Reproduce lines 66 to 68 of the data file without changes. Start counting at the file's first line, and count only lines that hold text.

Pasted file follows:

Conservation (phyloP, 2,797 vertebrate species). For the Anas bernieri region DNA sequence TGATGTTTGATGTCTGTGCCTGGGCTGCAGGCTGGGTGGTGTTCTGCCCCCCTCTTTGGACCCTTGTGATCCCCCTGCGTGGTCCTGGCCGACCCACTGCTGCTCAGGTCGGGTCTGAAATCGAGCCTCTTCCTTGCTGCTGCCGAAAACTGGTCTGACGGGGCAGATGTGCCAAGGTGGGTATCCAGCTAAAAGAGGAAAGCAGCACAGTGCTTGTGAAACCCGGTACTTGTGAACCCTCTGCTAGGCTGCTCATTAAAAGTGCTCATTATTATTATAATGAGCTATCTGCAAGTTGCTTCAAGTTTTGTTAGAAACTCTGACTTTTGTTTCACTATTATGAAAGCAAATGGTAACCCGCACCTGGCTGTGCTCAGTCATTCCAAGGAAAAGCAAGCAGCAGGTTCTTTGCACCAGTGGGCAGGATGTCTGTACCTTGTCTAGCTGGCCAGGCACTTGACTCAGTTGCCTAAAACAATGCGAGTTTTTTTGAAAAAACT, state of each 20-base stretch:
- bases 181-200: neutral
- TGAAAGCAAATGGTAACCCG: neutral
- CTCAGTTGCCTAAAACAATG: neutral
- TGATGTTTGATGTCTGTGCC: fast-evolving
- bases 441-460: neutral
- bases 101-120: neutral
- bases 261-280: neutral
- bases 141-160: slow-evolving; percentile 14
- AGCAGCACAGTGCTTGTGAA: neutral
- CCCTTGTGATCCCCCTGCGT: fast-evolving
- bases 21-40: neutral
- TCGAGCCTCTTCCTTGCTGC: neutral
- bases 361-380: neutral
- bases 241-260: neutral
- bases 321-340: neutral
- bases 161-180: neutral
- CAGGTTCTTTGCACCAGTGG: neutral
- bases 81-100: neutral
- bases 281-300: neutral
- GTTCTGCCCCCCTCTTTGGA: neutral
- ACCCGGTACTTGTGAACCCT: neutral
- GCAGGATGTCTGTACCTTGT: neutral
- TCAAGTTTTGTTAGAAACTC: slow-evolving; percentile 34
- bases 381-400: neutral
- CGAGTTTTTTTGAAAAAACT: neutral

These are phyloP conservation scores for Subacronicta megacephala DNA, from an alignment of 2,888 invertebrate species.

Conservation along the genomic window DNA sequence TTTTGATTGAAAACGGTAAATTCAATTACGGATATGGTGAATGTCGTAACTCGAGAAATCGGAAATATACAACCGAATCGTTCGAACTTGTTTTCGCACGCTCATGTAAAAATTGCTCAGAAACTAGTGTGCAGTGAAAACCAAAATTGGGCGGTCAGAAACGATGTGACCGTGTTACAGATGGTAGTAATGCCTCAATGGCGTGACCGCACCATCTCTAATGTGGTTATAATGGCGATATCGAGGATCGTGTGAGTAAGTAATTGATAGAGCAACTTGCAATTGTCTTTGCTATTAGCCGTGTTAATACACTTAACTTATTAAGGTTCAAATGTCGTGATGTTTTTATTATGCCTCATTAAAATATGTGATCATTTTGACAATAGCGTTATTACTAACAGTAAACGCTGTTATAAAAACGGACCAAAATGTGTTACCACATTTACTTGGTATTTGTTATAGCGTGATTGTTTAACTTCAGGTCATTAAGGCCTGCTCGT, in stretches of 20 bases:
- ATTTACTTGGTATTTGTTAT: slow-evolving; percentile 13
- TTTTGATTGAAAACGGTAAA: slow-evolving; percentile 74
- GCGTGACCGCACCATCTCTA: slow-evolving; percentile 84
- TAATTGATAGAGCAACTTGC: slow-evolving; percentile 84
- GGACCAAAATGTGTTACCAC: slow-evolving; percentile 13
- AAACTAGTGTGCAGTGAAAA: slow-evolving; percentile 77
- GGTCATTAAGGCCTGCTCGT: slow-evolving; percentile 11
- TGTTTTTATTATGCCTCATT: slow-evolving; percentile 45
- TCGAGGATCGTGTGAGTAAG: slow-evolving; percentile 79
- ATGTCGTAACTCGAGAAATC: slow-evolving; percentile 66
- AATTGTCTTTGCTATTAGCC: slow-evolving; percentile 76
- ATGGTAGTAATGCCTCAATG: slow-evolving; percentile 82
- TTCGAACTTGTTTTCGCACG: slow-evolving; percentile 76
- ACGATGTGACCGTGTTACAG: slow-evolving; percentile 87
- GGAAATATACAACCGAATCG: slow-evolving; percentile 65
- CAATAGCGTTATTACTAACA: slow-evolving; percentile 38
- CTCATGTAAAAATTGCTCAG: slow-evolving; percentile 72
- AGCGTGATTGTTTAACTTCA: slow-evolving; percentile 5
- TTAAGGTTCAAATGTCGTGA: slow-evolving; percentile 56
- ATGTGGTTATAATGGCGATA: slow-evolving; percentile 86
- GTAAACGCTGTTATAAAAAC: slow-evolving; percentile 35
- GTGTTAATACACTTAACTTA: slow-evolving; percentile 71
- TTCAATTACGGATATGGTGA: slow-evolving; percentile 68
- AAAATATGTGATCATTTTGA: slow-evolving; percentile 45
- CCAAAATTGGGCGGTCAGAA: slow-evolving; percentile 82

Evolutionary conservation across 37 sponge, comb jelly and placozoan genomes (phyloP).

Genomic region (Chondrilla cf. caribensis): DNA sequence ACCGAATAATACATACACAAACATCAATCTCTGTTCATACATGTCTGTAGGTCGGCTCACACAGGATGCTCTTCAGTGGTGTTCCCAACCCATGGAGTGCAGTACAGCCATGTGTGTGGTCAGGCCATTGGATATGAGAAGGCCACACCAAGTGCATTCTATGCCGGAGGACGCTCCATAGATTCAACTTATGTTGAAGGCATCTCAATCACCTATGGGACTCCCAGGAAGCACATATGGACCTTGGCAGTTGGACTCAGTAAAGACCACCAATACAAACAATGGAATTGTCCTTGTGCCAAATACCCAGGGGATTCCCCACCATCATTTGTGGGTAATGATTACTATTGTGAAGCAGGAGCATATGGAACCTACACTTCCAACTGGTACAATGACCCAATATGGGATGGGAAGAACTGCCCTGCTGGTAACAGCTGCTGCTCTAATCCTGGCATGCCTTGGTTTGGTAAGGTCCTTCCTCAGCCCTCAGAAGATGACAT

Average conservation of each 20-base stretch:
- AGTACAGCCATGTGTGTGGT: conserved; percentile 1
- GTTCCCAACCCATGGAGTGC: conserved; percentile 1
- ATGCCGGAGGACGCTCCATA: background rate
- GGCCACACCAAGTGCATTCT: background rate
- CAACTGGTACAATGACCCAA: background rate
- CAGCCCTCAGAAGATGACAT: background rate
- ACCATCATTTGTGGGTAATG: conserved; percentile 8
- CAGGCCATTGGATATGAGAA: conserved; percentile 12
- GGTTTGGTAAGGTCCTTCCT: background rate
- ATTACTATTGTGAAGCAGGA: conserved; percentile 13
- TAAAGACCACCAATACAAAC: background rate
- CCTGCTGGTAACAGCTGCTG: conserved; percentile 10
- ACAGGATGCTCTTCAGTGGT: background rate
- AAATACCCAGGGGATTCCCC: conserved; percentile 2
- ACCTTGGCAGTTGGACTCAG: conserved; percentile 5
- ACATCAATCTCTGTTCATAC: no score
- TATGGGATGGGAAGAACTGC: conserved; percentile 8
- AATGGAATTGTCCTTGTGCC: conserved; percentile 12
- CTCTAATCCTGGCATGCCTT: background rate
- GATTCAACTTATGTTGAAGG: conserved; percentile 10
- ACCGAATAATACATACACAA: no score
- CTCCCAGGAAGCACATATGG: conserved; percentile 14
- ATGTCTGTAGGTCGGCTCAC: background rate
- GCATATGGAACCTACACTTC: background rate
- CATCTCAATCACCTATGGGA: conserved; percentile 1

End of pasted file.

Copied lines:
- ATTACTATTGTGAAGCAGGA: conserved; percentile 13
- TAAAGACCACCAATACAAAC: background rate
- CCTGCTGGTAACAGCTGCTG: conserved; percentile 10